Michal Korach

Driving age in Israel is 17 for a private vehicle and 16 for a motorized scooter.  In 2008, 3.36 million Israelis had a driver license, of whom 58% were male and 42% female.

The percentage of licensed drivers in a particular locality or city is clearly linked to its socioeconomic status.  The highest percentages of licensed drivers (among persons aged 18 or older) were recorded in Kokhav Ya’ir, Shoham, Tel Mond, Even Yehuda, Ra’anana, and Modi’in-Maccabim-Re’ut, all of which were in the 90-97% range.  (The list excludes localities with fewer than 10,000 residents.)

Conversely, the lowest rates of licensed drivers were found in the Arab localities, Hura, Kuseife, and Jisr az-Zarqa and in the Ultra-Orthodox localities Modi’in Illit, Bnei Brak and Beitar Illit, all of which were in the 23-36% range.  One must also keep in mind that the relatively low rates of licensed drivers among these two populations is a consequence of social and cultural attitudes and norms, as well as socioeconomic factors.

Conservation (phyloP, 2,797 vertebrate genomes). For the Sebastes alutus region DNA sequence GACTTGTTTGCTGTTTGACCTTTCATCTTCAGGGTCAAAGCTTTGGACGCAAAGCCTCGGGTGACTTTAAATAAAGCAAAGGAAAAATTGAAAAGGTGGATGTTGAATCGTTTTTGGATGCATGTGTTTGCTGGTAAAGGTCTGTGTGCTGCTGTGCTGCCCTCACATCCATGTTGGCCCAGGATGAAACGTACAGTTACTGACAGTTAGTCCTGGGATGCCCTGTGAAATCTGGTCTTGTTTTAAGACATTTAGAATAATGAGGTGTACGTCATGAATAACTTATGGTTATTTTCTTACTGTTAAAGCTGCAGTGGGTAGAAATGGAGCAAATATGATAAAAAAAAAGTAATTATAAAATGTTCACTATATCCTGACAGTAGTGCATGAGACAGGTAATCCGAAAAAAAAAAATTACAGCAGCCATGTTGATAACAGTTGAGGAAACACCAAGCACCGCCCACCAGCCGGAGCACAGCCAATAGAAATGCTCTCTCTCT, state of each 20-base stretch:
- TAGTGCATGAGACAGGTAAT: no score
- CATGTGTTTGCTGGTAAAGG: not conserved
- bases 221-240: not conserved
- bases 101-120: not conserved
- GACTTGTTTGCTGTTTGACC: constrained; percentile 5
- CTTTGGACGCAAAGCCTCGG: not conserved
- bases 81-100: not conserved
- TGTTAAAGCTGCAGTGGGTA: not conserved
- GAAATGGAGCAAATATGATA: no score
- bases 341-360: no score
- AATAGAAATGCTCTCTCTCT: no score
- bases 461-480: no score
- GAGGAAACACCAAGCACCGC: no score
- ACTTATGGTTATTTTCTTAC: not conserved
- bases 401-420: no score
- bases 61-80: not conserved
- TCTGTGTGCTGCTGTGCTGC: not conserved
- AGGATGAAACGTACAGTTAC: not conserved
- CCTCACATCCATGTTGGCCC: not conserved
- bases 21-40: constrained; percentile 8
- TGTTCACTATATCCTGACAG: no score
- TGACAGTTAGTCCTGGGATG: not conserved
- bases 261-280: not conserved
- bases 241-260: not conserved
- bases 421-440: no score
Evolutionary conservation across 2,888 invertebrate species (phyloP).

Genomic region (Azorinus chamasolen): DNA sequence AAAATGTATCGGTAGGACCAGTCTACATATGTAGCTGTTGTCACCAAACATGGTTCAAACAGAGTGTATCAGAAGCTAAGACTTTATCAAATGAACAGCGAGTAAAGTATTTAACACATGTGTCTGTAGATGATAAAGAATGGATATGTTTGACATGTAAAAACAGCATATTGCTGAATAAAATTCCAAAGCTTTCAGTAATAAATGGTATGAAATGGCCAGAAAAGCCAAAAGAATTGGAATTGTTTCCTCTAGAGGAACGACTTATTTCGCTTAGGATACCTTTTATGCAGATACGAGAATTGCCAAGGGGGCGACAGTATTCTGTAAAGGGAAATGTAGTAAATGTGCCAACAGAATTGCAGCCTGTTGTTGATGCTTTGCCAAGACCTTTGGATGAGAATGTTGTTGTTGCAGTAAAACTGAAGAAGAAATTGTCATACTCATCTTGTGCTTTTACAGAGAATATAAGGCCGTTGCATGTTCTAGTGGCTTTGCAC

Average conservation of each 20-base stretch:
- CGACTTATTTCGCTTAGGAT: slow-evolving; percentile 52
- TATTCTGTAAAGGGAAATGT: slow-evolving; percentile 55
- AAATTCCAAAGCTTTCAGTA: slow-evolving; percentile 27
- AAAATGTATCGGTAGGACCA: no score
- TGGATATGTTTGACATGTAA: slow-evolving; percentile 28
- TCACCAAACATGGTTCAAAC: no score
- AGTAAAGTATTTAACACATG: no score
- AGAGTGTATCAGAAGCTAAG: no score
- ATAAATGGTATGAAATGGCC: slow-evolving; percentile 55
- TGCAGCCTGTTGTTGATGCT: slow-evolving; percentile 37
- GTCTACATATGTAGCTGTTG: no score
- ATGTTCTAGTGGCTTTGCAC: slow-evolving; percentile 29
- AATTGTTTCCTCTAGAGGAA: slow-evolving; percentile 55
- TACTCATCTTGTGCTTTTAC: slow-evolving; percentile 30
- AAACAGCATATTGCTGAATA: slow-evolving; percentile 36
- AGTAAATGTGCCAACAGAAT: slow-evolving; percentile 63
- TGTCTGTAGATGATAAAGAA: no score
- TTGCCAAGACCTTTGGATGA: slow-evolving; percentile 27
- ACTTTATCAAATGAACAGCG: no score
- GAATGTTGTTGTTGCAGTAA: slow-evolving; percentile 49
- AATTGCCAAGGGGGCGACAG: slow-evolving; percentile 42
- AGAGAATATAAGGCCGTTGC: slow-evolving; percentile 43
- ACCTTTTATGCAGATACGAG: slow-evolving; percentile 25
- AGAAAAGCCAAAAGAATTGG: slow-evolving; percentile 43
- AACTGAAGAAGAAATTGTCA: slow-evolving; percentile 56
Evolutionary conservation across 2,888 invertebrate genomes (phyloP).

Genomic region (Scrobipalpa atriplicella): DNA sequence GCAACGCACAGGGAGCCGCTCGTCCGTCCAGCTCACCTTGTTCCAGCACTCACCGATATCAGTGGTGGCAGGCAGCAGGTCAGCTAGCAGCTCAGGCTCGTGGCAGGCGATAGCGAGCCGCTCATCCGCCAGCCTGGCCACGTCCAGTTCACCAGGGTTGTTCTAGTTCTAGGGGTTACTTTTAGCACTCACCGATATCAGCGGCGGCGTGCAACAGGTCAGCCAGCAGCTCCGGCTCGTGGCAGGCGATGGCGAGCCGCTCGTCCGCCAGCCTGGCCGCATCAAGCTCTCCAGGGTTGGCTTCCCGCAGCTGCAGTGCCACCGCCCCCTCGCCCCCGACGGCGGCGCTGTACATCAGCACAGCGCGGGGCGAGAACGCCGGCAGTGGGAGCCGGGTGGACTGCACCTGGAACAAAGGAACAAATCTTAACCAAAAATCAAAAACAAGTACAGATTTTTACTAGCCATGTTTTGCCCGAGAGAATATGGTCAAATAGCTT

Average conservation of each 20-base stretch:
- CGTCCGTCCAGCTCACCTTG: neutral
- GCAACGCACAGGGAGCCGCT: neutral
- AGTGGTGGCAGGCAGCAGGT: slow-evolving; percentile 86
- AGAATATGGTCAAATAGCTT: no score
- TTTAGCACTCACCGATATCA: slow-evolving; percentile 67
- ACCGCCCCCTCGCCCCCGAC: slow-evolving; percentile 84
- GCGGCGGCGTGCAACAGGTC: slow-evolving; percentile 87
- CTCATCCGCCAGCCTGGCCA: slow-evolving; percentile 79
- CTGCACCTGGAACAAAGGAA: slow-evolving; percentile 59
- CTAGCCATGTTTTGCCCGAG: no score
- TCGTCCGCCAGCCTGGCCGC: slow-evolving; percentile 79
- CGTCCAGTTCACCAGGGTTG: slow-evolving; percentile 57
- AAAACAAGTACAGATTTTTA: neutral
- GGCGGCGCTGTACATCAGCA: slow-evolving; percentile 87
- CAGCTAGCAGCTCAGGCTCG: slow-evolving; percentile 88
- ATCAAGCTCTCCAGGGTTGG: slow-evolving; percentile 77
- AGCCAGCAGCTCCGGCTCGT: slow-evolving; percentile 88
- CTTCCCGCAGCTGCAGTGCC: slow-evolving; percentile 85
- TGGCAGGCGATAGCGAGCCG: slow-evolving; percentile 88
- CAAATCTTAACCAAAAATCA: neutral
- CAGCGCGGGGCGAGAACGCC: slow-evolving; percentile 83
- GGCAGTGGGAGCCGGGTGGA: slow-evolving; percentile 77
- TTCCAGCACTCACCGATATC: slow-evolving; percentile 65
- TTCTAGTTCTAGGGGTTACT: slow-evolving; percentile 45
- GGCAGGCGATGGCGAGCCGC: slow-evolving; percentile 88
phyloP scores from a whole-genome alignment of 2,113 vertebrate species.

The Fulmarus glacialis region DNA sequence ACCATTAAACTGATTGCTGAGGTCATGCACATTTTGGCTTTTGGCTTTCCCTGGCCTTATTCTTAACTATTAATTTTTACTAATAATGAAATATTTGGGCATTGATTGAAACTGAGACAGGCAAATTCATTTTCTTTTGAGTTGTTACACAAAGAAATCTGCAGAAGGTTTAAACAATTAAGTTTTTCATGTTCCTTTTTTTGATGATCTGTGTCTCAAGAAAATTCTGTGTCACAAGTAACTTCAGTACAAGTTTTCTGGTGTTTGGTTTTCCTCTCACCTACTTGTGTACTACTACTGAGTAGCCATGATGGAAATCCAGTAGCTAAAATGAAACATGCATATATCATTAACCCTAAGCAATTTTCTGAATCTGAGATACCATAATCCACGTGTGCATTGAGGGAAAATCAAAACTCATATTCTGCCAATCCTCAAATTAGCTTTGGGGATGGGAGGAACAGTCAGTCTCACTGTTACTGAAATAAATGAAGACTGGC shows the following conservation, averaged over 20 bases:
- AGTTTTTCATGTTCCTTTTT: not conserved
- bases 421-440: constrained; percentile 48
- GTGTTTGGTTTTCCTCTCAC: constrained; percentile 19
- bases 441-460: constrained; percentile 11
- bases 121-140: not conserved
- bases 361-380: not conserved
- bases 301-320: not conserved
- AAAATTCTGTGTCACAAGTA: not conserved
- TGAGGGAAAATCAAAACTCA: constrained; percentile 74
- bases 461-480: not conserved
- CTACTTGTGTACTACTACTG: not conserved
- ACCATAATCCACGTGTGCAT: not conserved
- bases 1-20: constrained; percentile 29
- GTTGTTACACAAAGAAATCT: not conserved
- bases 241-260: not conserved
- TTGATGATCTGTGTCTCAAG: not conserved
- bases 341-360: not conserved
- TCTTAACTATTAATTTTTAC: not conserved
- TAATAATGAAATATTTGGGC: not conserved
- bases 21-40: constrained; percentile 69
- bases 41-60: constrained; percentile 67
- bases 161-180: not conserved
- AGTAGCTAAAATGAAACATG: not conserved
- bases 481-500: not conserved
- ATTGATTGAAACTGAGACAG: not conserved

In Jerusalem, 54% of the adult population holds a driver’s license.  As can be seen in the diagram below, the percentage of licensed drivers in Jerusalem is below the rates found in the localities inhabiting Jerusalem’s metropolitan region, to the exclusion of Ultra-Orthodox localities.

When the numbers are broken down according to license type, they reveal that the highest percentages of commercial driver license holders (for driving a truck) are found in Arab localities.  In Kuseife and Ar’ara, between 66% and 67% of licensed drivers had a commercial driver license, and in Rahat, Hura, Tel Sheva, and Jisr az-Zarqa, between 45% and 54% of licensed drivers had a commercial driver license.  The number of motorcycle or moped driver license holders was highest in Tel-Aviv-Yaffo at 25%, immediately followed by Eilat, with 24%.  The numbers were also high throughout metropolitan Tel-Aviv, ranging between 20 and 24 percent, in Giv’atayim, Ramat Gan, Azor, Yahud, Ramat Hasharon, and Kiryat Ono.